Universities need to change their human rights policies and their investigative policies. Human rights complaints policies at universities are often not restorative; they are very litigious. We need new policies that are restorative for complaints. Our human rights offices are ill equipped to deal with Indigenous-specific racism. They also don’t know what to do when somebody has been lying about who they are, in the case of cultural fraud. Institutions have to look at that. They have to put together policies that look retroactively at the harm done by cultural fraudsters, not just moving forward with new policies for new hires. That would be reconciliation. It’s reconcili-action to do something about that.

What initiatives might help Indigenous faculty thrive?

TMU has non-academic Indigenous leadership, which is absolutely amazing, to support Indigenous students. But senior Indigenous academic leadership should also be in place to support Indigenous faculty. Universities have to promote from within and acknowledge the Indigenous people that are [already] at our institutions. I was the first Vice-Provost of Indigenous engagement at the University of Manitoba, and I started a speaker series there that acknowledged the Indigenous people who were already working at the university. Often, institutions do not value the Indigenous people they have because these folks have been pushing decolonization before it became fashionable and were often labelled as agitators and dismissed for internal opportunities.

More and more collective agreements are including Indigenous approaches to tenure and promotion, which is phenomenal. We can’t do our work without engaging community, but oftentimes that is not weighted as heavily in our tenure and promotion files. Institutions and unions also need policies to support Indigenous faculty, and policies about Indigenous identification. Many institutions put the issue of identity fraud on Indigenous people with no support. Most unions have also not contributed to matters related to identity fraud. Unions and institutions need to do their jobs.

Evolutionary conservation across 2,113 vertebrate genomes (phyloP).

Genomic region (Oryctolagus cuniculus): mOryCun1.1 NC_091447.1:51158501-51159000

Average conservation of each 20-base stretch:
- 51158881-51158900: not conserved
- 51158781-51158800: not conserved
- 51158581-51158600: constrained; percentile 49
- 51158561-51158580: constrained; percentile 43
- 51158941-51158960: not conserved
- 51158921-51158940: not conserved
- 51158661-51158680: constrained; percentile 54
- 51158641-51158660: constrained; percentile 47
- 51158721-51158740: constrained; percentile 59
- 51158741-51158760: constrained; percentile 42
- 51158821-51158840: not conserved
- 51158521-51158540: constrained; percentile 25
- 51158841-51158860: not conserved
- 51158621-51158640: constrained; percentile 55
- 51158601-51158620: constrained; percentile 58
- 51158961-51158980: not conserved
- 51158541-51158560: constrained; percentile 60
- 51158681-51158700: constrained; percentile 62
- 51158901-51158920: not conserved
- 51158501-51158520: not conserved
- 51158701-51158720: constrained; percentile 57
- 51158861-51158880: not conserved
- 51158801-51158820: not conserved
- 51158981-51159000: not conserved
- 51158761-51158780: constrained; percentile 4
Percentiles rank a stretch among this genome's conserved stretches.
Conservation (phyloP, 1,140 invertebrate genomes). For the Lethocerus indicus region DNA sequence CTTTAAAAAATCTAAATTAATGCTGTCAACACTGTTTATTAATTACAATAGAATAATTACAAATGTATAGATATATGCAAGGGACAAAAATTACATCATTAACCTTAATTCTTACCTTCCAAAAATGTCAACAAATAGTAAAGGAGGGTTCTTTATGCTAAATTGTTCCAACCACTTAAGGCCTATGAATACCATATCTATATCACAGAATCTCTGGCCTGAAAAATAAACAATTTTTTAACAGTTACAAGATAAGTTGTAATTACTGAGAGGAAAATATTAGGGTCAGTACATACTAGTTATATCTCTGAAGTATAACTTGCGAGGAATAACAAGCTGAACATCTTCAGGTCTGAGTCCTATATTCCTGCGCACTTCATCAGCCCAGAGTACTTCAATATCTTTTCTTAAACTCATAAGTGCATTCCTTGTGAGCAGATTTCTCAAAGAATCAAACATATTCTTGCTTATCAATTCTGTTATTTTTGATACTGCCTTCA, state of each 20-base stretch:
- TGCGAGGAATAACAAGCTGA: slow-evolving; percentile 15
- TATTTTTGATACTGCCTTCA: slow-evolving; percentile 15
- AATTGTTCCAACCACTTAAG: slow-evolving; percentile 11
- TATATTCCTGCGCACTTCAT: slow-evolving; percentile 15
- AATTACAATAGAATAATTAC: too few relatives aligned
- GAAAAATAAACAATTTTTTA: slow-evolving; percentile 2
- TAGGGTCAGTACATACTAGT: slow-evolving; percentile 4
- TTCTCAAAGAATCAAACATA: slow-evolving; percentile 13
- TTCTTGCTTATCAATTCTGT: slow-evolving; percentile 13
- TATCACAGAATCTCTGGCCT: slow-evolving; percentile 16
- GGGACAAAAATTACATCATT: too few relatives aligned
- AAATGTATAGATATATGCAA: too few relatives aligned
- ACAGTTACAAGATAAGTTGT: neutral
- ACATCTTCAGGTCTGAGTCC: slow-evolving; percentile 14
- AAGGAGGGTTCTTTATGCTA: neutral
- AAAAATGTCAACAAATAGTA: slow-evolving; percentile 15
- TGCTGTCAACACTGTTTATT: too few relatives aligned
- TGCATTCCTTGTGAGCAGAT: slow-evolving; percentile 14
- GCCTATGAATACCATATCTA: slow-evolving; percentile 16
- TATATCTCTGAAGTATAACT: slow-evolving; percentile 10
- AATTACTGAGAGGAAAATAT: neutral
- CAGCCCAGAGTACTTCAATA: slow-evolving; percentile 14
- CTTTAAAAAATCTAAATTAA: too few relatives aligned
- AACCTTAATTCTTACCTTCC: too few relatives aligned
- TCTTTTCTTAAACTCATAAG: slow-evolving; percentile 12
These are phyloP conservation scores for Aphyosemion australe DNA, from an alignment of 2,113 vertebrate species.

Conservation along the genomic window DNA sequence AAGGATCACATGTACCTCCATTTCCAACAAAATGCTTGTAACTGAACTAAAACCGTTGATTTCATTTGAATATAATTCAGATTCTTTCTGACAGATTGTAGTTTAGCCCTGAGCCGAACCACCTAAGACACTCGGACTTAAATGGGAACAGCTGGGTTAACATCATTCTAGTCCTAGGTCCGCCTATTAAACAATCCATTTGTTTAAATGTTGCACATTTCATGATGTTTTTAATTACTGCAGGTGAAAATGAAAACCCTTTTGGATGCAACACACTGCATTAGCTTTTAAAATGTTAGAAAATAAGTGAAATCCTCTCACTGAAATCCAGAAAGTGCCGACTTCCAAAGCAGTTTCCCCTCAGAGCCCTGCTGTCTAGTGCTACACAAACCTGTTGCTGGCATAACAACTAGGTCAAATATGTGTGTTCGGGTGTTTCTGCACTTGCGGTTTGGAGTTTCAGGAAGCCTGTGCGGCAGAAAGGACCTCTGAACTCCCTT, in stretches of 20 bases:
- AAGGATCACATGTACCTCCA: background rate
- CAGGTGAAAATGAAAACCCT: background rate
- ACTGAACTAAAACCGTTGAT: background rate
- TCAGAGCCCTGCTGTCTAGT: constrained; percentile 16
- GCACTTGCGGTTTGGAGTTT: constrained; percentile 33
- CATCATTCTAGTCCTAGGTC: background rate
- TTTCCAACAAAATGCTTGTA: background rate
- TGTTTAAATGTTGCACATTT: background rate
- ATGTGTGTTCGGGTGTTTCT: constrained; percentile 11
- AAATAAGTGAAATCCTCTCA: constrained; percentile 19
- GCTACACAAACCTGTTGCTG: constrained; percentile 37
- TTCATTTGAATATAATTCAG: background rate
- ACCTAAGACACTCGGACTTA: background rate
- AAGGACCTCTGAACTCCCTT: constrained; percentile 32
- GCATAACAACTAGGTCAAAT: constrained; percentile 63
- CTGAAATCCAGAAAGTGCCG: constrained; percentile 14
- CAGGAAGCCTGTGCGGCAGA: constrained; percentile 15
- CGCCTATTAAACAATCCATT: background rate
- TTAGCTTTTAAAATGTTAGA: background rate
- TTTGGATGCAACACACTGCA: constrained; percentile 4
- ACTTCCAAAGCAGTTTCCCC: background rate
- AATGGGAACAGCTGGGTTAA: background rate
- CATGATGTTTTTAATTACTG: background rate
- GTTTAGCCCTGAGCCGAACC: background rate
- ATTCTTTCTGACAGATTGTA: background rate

What do you see as the way forward?

We’re in a really challenging time. I don’t want to just be discouraging for Indigenous faculty who are new to their career in in academia—we can make a difference in the institutions. We can make a difference with Indigenous students. We know the harms we’re facing every day.

Indigenous people at universities are doing the work of pushing boundaries and as a collective, trying to move things forward.

Indigenous people at universities are doing the work of pushing boundaries and as a collective, trying to move things forward. I resigned my position at the University of Manitoba and made that statement. I wrote a letter to the university with many recommendations when I left, and they implemented many of them, which is amazing. At every university, there are some people who are seen as the agitators and some people who put their head down and do their work with students. There are many people doing different things at institutions to make change. And as Indigenous people, we need to work together, as a collective.

The colonial model of higher education doesn’t work for us, so how do we do this a bit differently? We need more Indigenous governance at multiple levels. We need more Indigenous faculty in our schools in order to get this work done. If they want to do the work of reconciliation, Indigenization, and decolonization, universities have to hire tenure-track Indigenous faculty. It is important to have Indigenization on campus, like Indigenous welcome signs, art, and greetings. And it’s important to support Indigenous students and faculty, and to ask: how are they being harmed by [an institution]? How does [an institution] actually remedy that harm? Once institutions start to look at that, then they can do a land acknowledgement.

The colonial model of higher education doesn’t work for us, so how do we do this a bit differently?

Lynn Lavallee is the Strategic Lead, Indigenous Resurgence in the Faculty of Community Services and Professor in the School of Social Work at Toronto Metropolitan University.
This interview was edited for clarity and length.